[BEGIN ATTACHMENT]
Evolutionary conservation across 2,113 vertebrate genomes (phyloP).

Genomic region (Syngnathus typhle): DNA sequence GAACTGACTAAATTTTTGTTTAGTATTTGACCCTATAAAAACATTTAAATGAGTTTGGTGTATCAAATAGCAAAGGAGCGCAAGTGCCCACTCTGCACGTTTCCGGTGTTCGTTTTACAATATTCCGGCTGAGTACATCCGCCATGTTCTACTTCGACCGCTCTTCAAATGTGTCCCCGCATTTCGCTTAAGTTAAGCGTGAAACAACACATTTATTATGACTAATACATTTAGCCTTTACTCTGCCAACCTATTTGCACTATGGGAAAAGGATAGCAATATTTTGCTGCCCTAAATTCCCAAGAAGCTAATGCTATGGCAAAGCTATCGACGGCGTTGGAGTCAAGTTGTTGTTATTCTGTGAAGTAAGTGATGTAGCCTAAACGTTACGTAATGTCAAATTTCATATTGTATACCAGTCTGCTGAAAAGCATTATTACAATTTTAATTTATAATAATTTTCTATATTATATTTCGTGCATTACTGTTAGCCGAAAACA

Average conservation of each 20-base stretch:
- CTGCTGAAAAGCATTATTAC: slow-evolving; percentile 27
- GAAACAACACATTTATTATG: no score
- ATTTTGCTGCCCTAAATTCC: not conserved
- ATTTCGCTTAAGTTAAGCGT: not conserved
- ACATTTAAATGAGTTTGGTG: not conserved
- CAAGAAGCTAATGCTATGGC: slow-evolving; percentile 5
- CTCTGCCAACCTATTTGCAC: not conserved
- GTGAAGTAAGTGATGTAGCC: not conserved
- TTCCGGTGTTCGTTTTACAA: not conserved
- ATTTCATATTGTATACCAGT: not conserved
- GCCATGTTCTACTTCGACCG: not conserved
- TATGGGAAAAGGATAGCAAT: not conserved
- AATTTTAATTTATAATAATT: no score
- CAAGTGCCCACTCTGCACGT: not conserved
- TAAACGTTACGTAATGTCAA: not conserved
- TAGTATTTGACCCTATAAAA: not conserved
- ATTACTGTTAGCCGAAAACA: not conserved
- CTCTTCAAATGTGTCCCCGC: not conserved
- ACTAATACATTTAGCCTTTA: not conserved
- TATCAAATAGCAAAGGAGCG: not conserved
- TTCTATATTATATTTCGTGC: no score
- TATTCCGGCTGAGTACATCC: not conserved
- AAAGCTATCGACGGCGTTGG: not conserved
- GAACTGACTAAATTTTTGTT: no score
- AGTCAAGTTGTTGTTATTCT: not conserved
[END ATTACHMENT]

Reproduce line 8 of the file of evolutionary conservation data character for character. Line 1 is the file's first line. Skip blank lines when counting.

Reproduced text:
- ACATTTAAATGAGTTTGGTG: not conserved